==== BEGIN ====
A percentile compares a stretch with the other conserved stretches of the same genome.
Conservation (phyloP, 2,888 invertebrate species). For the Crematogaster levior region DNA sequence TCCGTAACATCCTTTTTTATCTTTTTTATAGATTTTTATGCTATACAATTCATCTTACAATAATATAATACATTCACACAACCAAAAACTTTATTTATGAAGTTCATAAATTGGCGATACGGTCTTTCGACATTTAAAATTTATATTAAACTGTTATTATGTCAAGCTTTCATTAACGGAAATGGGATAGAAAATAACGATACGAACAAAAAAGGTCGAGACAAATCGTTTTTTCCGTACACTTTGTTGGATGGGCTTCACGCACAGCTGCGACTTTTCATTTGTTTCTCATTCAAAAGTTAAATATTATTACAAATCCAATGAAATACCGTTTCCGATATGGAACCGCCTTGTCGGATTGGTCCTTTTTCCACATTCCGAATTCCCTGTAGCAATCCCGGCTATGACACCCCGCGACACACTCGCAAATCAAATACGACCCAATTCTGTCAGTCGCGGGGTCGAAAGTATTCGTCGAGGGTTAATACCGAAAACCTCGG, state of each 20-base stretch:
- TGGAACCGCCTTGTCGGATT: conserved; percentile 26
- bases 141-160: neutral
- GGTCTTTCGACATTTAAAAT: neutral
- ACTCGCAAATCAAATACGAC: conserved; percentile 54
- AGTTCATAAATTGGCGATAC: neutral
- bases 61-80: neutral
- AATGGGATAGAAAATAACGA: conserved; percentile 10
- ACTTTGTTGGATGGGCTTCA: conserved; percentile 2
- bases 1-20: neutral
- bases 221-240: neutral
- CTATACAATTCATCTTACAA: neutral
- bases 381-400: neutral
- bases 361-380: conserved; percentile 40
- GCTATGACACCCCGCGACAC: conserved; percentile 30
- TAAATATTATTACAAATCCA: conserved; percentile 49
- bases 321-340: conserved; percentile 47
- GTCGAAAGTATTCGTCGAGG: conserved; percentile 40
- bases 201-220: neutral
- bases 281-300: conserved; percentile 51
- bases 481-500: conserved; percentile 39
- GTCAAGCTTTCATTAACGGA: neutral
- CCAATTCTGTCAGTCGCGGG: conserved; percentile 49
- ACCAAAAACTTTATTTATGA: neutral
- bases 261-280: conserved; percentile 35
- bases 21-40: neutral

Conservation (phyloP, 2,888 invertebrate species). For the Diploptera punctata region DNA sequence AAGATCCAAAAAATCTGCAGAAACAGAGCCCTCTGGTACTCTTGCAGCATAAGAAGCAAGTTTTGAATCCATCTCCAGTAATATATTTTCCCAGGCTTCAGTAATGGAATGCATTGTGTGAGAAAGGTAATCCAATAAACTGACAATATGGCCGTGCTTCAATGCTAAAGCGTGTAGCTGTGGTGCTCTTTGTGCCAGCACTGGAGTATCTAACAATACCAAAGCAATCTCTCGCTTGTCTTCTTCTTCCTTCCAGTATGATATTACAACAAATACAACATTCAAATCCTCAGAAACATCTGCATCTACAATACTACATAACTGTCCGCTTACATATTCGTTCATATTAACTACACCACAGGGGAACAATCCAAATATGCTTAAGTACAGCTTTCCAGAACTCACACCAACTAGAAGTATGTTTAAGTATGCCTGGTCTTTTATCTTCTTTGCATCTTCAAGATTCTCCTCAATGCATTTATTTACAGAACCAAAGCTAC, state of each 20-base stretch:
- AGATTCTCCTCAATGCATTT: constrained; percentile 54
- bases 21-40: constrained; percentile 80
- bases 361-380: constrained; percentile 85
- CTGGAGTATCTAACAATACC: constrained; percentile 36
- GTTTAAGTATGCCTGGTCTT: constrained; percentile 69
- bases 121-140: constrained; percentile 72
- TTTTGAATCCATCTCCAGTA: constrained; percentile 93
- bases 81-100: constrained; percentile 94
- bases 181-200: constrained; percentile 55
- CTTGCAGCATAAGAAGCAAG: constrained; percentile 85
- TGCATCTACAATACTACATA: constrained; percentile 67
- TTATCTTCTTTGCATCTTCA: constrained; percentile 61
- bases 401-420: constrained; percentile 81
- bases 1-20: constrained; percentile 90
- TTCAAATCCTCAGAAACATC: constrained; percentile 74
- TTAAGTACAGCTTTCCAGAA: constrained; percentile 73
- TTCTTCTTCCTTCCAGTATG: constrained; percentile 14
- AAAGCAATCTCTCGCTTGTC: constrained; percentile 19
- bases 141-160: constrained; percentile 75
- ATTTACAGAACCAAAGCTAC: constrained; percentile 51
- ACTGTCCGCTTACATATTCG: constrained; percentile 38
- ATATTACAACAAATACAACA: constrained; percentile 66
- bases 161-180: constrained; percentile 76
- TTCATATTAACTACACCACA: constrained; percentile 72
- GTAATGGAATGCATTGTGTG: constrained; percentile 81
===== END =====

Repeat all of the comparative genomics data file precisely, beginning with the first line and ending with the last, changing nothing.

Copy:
A percentile compares a stretch with the other conserved stretches of the same genome.
Conservation (phyloP, 2,888 invertebrate species). For the Crematogaster levior region DNA sequence TCCGTAACATCCTTTTTTATCTTTTTTATAGATTTTTATGCTATACAATTCATCTTACAATAATATAATACATTCACACAACCAAAAACTTTATTTATGAAGTTCATAAATTGGCGATACGGTCTTTCGACATTTAAAATTTATATTAAACTGTTATTATGTCAAGCTTTCATTAACGGAAATGGGATAGAAAATAACGATACGAACAAAAAAGGTCGAGACAAATCGTTTTTTCCGTACACTTTGTTGGATGGGCTTCACGCACAGCTGCGACTTTTCATTTGTTTCTCATTCAAAAGTTAAATATTATTACAAATCCAATGAAATACCGTTTCCGATATGGAACCGCCTTGTCGGATTGGTCCTTTTTCCACATTCCGAATTCCCTGTAGCAATCCCGGCTATGACACCCCGCGACACACTCGCAAATCAAATACGACCCAATTCTGTCAGTCGCGGGGTCGAAAGTATTCGTCGAGGGTTAATACCGAAAACCTCGG, state of each 20-base stretch:
- TGGAACCGCCTTGTCGGATT: conserved; percentile 26
- bases 141-160: neutral
- GGTCTTTCGACATTTAAAAT: neutral
- ACTCGCAAATCAAATACGAC: conserved; percentile 54
- AGTTCATAAATTGGCGATAC: neutral
- bases 61-80: neutral
- AATGGGATAGAAAATAACGA: conserved; percentile 10
- ACTTTGTTGGATGGGCTTCA: conserved; percentile 2
- bases 1-20: neutral
- bases 221-240: neutral
- CTATACAATTCATCTTACAA: neutral
- bases 381-400: neutral
- bases 361-380: conserved; percentile 40
- GCTATGACACCCCGCGACAC: conserved; percentile 30
- TAAATATTATTACAAATCCA: conserved; percentile 49
- bases 321-340: conserved; percentile 47
- GTCGAAAGTATTCGTCGAGG: conserved; percentile 40
- bases 201-220: neutral
- bases 281-300: conserved; percentile 51
- bases 481-500: conserved; percentile 39
- GTCAAGCTTTCATTAACGGA: neutral
- CCAATTCTGTCAGTCGCGGG: conserved; percentile 49
- ACCAAAAACTTTATTTATGA: neutral
- bases 261-280: conserved; percentile 35
- bases 21-40: neutral

Conservation (phyloP, 2,888 invertebrate species). For the Diploptera punctata region DNA sequence AAGATCCAAAAAATCTGCAGAAACAGAGCCCTCTGGTACTCTTGCAGCATAAGAAGCAAGTTTTGAATCCATCTCCAGTAATATATTTTCCCAGGCTTCAGTAATGGAATGCATTGTGTGAGAAAGGTAATCCAATAAACTGACAATATGGCCGTGCTTCAATGCTAAAGCGTGTAGCTGTGGTGCTCTTTGTGCCAGCACTGGAGTATCTAACAATACCAAAGCAATCTCTCGCTTGTCTTCTTCTTCCTTCCAGTATGATATTACAACAAATACAACATTCAAATCCTCAGAAACATCTGCATCTACAATACTACATAACTGTCCGCTTACATATTCGTTCATATTAACTACACCACAGGGGAACAATCCAAATATGCTTAAGTACAGCTTTCCAGAACTCACACCAACTAGAAGTATGTTTAAGTATGCCTGGTCTTTTATCTTCTTTGCATCTTCAAGATTCTCCTCAATGCATTTATTTACAGAACCAAAGCTAC, state of each 20-base stretch:
- AGATTCTCCTCAATGCATTT: constrained; percentile 54
- bases 21-40: constrained; percentile 80
- bases 361-380: constrained; percentile 85
- CTGGAGTATCTAACAATACC: constrained; percentile 36
- GTTTAAGTATGCCTGGTCTT: constrained; percentile 69
- bases 121-140: constrained; percentile 72
- TTTTGAATCCATCTCCAGTA: constrained; percentile 93
- bases 81-100: constrained; percentile 94
- bases 181-200: constrained; percentile 55
- CTTGCAGCATAAGAAGCAAG: constrained; percentile 85
- TGCATCTACAATACTACATA: constrained; percentile 67
- TTATCTTCTTTGCATCTTCA: constrained; percentile 61
- bases 401-420: constrained; percentile 81
- bases 1-20: constrained; percentile 90
- TTCAAATCCTCAGAAACATC: constrained; percentile 74
- TTAAGTACAGCTTTCCAGAA: constrained; percentile 73
- TTCTTCTTCCTTCCAGTATG: constrained; percentile 14
- AAAGCAATCTCTCGCTTGTC: constrained; percentile 19
- bases 141-160: constrained; percentile 75
- ATTTACAGAACCAAAGCTAC: constrained; percentile 51
- ACTGTCCGCTTACATATTCG: constrained; percentile 38
- ATATTACAACAAATACAACA: constrained; percentile 66
- bases 161-180: constrained; percentile 76
- TTCATATTAACTACACCACA: constrained; percentile 72
- GTAATGGAATGCATTGTGTG: constrained; percentile 81